Let the integral in question be given by \begin{align} f_{n}(x) = \int_{1}^{x} \binom{t-1}{n} \, dt. \end{align} The integral can also be seen in the form \begin{align} f_{n}(x) = \frac{1}{n!} \, \int_{1}^{x} \frac{\Gamma(t) \, dt}{\Gamma(t-n)} = \frac{(-1)^{n+1}}{n!} \int_{1}^{1-x} (u)_{n} \, du. \end{align} The first few values are \begin{align} f_{0}(x) &= x-1 \\ f_{1}(x) &= \frac{(x-1)^{2}}{2!} \\ f_{2}(x) &= \frac{2}{4!} \, (2 x^{3} - 9 x^{2} + 12 x - 5). \end{align}

The question then becomes:

  1. What is the general series form of $f_{n}(x)$ ?
  2. Is there a connection to known special functions? In particular can $f_{n}(x)$ be related to the Bernoulli numbers of the second kind?
  • 1
    $\begingroup$ @MarkusScheuer Indeed a factor of 2 was missing. Thanks for the review and correction. $\endgroup$ – Leucippus Jun 27 '15 at 18:36

There is indeed a relation with the Bernoulli numbers of second kind. If I'm right, this is the result :

Theorem : generating function of $f_n(x)$ $$\sum_{n=0}^{+\infty} f_n(x)z^n = \dfrac{(1+z)^{x-1}-1}{\log (1+z)}$$

Corrolary : $$f_n(x) = \sum_{k=0}^n {{x-1}\choose{k+1}} \dfrac{b_{n-k}}{(n-k)!}$$

I'll present here mainly the "formal" steps to get to this result, I'll skip the details of convergence, derivation under integral and all. Start with : $$f_n(x)=\dfrac{1}{n!} \int_1^x \frac{\Gamma(t)}{\Gamma(t-n)} \text{d}t=\dfrac{1}{n!} \int_1^x (t-1)(t-2) \cdots (t-n) \text{d}t$$

Now introduce $g(t,y)=y^{t-1}$. We have $\dfrac{\partial^n g}{\partial y^n}(t,y)=(t-1)(t-2) \cdots (t-n)y^{t-n-1}$. Thus : $$\begin{array}{rcl} f_n(x,y) & = & \displaystyle \frac{1}{n!} \int_1^x (t-1)(t-2) \cdots (t-n)y^{t-n-1} \text{d}t\\ & = & \displaystyle \frac{1}{n!} \dfrac{\partial^n \;}{\partial y^n} \left( \int_1^x y^{t-1} \text{d}t\right) \\ & = & \displaystyle \frac{1}{n!} \dfrac{\partial^n \;}{\partial y^n} \left( \frac{y^{x-1}-1}{\log(y)}\right) \\ & = & \end{array}$$

We have $f_n(x)=f_n(x,1)$. Thus, we get (modulo some good argument for the Taylor expansion) : $$\boxed{\sum_{n=0}^{+\infty} f_n(x)z^n = \sum_{n=0}^{+\infty} \displaystyle \left. \frac{1}{n!} \dfrac{\partial^n \;}{\partial y^n} \left( \frac{y^{x-1}-1}{\log(y)}\right) \right|_{y=1} z^n = \dfrac{(1+z)^{x-1}-1}{\log (1+z)}}$$

This demonstrates the theorem. The corollary is a direct consequences of the following series exapnsion : $$\displaystyle \dfrac{(1+z)^{x-1}-1}{z} = \sum_{n=0}^{+\infty} {{x-1}\choose{n+1}}z^n \; \; \; \; \; \; \; \text{and} \; \; \; \; \; \; \; \displaystyle \frac{z}{\log(1+z)} = \sum_{n=0}^{+\infty} \frac{b_n}{n!}z^n$$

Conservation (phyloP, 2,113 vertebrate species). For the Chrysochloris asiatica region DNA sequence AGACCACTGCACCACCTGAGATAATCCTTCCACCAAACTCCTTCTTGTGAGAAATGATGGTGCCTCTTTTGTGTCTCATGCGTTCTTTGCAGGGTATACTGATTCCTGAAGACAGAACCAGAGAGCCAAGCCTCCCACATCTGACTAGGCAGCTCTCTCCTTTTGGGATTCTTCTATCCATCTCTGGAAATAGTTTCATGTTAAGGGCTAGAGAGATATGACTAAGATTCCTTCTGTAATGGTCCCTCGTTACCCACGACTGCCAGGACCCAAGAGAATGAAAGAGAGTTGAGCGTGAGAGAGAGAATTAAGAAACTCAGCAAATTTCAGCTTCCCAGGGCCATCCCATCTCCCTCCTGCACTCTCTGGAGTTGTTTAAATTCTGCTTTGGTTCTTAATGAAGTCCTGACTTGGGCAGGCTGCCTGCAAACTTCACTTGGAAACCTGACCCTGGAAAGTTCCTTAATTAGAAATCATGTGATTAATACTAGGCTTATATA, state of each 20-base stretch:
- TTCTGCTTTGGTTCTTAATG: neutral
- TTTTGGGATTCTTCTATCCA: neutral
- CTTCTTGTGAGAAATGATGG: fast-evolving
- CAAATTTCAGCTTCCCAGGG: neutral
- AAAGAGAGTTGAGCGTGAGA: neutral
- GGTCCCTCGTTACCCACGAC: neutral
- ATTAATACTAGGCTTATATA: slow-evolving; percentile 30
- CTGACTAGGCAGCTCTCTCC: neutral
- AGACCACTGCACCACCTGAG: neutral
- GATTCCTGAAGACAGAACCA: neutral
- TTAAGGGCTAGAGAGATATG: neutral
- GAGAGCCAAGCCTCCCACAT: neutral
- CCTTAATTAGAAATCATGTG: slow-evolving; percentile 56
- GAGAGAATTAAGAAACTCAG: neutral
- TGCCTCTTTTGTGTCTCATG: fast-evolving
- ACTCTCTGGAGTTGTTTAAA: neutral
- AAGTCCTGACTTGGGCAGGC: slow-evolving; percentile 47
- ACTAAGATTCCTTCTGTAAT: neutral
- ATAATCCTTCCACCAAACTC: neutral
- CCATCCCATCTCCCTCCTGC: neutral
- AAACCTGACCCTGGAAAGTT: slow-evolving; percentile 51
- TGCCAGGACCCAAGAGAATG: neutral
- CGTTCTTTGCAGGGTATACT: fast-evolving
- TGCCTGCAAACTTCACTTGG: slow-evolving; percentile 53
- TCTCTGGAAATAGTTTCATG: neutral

$f_n(x)$ is then given by the Cauchy product : $$\boxed{f_n(x) = \sum_{k=0}^n {{x-1}\choose{k+1}} \dfrac{b_{n-k}}{(n-k)!}}$$

I'm not sure we can go any further than this.

By curiosity, how did you come across this problem ?


Here's another variation of the theme based upon Stirling Numbers.

Starting from \begin{align*} f_n(x)&=\int_1^x\binom{t-1}{n}dt =\frac{1}{n!}\int_1^x{(t-1)}_ndt =\frac{1}{n!}\int_0^{x-1}{(u)}_ndu \end{align*} we can use the Stirling Numbers of the first kind $s(n,k)$ which can be defined for $n\geq 0$ and $0\leq k \leq n$ by \begin{align*} {(u)}_n=\sum_{k=0}^ns(n,k)u^k\tag{1} \end{align*}

Using this relationship we obtain for $n\geq 0$

\begin{align*} f_n(x)&=\frac{1}{n!}\int_0^{x-1}\sum_{k=0}^ns(n,k)u^kdu\\ &=\frac{1}{n!}\sum_{k=0}^ns(n,k)\int_0^{x-1}u^kdu\\ &=\frac{1}{n!}\sum_{k=0}^ns(n,k)\left.\frac{1}{k+1}u^{k+1}\right|_0^{x-1}\\ &=\frac{1}{n!}\sum_{k=0}^ns(n,k)\frac{1}{k+1}(x-1)^{k+1} \end{align*}

We conclude

\begin{align*} f_n(x)= \frac{1}{n!}\sum_{k=0}^n\frac{s(n,k)}{k+1}(x-1)^{k+1}&\qquad n\geq 0\tag{2}\\ \end{align*}

An exponential generating function $\sum_{n=0}^{\infty}f_n(x)\frac{z^n}{n!}$ can be derived from the generating function of the Stirling Numbers of the first kind.

Generating function: In accordance to the answer of @SylvainL. we claim

The following is valid

\begin{align*} \sum_{n=0}^{\infty}f_n(x)\frac{z^n}{n!}=\frac{(1+z)^{x-1}-1}{\log(1+z)} \end{align*}

We obtain from (1) \begin{align*} (1+z)^u&=\sum_{n=0}^{\infty}\binom{u}{n}z^n\\ &=\sum_{n=0}^{\infty}{(u)}_n\frac{z^n}{n!}\\ &=\sum_{n=0}^{\infty}\left(\sum_{k=0}^ns(n,k)u^k\right)\frac{z^n}{n!}\tag{3} \end{align*}

In the following we consider $f_n(x+1)$ instead of $f_n(x)$.

We observe

\begin{align*}\sum_{n=0}^{\infty}f_n(x+1)\frac{z^n}{n!} &=\sum_{n=0}^{\infty}\left(\sum_{k=0}^{n}\frac{s(n,k)}{k+1}x^{k+1}\right)\frac{z^n}{n!}\tag{4}\\ &=\int_0^x\sum_{n=0}^{\infty}\left(\sum_{k=0}^{n}s(n,k)u^{k}\right)\frac{z^n}{n!}du\\ &=\int_0^{x}(1+z)^udu\tag{5}\\ &=\int_0^xe^{u\log(1+z)}du\\ &=\left.\frac{1}{\log(1+z)}e^{u\log(1+z)}\right|_0^x\\ &=\frac{(1+z)^x-1}{\log(1+z)}\\ &\qquad\qquad\qquad\qquad\qquad\qquad\qquad\qquad\Box \end{align*} and the claim follows.


  • In (4) we use the representation (2) of $f_n(x)$

  • In (5) we use the generating function of $s(n,k)$ from (3)

Calculation for small values $n=0,1,2$:

Since $$s(0,0)=1,s(1,1)=1,s(2,1)=-1,s(2,2)=1$$ we obtain \begin{align*} f_0(x)&=s(0,0)(x-1)=x-1\\ f_1(x)&=s(1,1)\frac{1}{2}(x-1)^2=\frac{1}{2}(x-1)^2\\ f_2(x)&=\frac{1}{2}\left(s(2,1)\frac{1}{2}(x-1)^2+s(2,2)\frac{1}{3}(x-1)^3\right)\\ &=-\frac{1}{4}(x-1)^2+\frac{1}{6}(x-1)^3\\ &=\frac{1}{12}(2x^3-9x^2+12x-5) \end{align*}

Note: We don't need analytical considerations for the calculations above, since we can state that all calculations are done within the ring of formal power series.

  • $\begingroup$ This is a great view to the proposed problem. As always your work is great to learn from. $\endgroup$ – Leucippus Jun 27 '15 at 18:38
  • $\begingroup$ @Leucippus: You're welcome! Thanks for your nice comment! :-) $\endgroup$ – Markus Scheuer Jun 27 '15 at 18:43

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